A parent corporation who franchises out their business can be found liable for the franchisee’s unpaid wages. In Depianti v. Jan-Pro Franchising International, Inc., Depianti will now be able to claim against Jan-Pro, even though he does not directly work for them. Depianti was misclassified as an independent contractor instead of an employee by the franchisee.
Jan-Pro franchises cleaning services. It sells rights to “regional master franchisees,” who then exclusively sell the Jan-Pro brand to “unit franchisees,” who perform the actual cleaning. Mr. Depianti was a cleaning worker for a regional franchise. He suffered a variety of wage law violations, including misclassification as an independent contractor. Part of the definition of an independent contractor is someone who performs “service outside the usual course of business,” so, clearly, Mr. Depianti should be identified as an employee. But the question for the court was whether Jan-Pro could be liable, too. The answer: yes. The SJC decided that Jan-Pro had created a structure over a group of cleaning workers. Therefore, even though there was no direct contract, Mr. Depianti and Jan-Pro were closely linked and means Jan-Pro is liable under the independent contractor statute.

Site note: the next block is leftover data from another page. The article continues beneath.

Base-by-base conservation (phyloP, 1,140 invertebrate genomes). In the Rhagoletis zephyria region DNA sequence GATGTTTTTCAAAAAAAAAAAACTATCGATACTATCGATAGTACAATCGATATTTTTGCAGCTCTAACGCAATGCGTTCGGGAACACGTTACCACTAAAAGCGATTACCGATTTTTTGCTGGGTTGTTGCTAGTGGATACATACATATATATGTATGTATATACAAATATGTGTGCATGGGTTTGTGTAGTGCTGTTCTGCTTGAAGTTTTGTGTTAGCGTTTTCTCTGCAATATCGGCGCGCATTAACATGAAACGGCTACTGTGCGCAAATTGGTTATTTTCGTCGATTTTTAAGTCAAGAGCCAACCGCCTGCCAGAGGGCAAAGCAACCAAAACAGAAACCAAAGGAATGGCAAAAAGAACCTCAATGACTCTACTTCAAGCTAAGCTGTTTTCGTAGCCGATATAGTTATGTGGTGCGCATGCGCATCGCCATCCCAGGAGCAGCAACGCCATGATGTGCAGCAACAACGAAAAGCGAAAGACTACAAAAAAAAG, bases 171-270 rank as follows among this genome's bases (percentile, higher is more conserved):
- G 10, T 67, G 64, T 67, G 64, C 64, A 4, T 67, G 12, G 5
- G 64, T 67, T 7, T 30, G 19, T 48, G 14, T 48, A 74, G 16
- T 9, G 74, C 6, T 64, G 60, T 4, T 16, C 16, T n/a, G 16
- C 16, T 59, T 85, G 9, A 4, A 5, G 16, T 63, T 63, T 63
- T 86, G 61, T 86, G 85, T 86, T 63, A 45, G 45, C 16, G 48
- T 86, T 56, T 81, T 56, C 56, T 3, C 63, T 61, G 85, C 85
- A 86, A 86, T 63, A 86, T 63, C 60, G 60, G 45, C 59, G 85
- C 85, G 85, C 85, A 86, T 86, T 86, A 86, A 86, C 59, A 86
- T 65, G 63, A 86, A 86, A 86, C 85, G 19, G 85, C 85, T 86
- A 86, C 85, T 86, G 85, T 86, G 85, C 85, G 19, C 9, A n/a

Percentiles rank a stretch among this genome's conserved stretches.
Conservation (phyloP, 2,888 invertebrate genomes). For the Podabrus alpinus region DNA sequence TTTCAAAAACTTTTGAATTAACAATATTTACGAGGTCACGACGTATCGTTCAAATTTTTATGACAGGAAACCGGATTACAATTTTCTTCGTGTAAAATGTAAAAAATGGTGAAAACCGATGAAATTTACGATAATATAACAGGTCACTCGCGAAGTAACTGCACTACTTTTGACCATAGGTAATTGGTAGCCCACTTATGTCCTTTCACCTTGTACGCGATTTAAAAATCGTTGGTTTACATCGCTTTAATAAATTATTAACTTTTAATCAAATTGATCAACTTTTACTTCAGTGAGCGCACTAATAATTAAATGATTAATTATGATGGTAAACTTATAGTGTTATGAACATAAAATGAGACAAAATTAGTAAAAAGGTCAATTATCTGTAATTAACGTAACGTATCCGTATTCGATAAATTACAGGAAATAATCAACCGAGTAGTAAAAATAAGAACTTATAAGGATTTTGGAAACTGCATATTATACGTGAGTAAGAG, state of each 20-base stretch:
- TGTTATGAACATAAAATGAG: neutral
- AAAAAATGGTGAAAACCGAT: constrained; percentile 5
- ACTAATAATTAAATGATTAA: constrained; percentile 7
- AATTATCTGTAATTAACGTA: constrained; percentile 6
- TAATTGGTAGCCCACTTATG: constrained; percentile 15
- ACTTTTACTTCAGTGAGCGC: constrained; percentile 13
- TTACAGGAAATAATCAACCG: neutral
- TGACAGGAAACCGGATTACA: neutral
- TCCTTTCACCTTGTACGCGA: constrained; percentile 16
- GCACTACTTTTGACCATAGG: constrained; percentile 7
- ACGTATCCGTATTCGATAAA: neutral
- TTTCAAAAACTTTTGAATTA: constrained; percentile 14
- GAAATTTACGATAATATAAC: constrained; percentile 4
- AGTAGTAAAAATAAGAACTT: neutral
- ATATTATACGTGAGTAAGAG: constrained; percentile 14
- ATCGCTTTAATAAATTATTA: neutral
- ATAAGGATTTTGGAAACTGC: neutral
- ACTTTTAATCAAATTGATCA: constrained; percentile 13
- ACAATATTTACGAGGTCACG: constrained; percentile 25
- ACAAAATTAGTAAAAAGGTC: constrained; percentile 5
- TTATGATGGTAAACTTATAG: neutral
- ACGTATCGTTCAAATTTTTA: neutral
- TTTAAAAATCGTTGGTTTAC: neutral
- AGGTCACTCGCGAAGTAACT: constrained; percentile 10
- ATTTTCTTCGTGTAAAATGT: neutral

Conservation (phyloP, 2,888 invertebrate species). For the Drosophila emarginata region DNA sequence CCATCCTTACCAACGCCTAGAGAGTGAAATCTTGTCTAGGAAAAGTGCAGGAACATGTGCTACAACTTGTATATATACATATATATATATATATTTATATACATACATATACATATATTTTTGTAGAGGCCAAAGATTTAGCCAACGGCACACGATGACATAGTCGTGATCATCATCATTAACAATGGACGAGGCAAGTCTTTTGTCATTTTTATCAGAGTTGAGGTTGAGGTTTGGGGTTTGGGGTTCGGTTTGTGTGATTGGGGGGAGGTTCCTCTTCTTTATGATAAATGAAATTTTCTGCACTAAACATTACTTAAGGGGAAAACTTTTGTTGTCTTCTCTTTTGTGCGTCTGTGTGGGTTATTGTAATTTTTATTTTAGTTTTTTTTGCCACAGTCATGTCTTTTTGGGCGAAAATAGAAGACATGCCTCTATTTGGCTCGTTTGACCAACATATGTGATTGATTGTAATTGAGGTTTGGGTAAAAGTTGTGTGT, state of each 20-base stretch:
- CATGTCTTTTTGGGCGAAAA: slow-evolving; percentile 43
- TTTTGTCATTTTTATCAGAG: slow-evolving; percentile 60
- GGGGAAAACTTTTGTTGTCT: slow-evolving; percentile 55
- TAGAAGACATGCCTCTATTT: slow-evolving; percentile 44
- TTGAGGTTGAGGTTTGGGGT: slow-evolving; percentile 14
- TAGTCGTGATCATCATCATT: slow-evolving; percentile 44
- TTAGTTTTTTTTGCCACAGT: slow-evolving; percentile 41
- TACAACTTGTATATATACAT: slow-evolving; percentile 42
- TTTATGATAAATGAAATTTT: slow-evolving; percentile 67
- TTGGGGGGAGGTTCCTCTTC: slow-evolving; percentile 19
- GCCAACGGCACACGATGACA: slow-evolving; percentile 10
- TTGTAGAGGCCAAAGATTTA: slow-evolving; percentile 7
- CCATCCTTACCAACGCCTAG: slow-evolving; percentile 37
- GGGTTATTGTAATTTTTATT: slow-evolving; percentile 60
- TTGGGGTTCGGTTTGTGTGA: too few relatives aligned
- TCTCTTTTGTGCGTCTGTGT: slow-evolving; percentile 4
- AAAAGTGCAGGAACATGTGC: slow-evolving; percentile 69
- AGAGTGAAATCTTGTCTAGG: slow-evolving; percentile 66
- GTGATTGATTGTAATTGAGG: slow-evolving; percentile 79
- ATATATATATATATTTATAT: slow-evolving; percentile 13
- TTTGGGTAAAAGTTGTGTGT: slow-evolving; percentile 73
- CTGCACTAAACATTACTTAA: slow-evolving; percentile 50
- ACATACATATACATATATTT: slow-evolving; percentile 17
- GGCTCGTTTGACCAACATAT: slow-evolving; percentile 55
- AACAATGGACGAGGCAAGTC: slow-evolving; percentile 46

If you work as an independent contractor and wonder if you have been misclassified, call us today.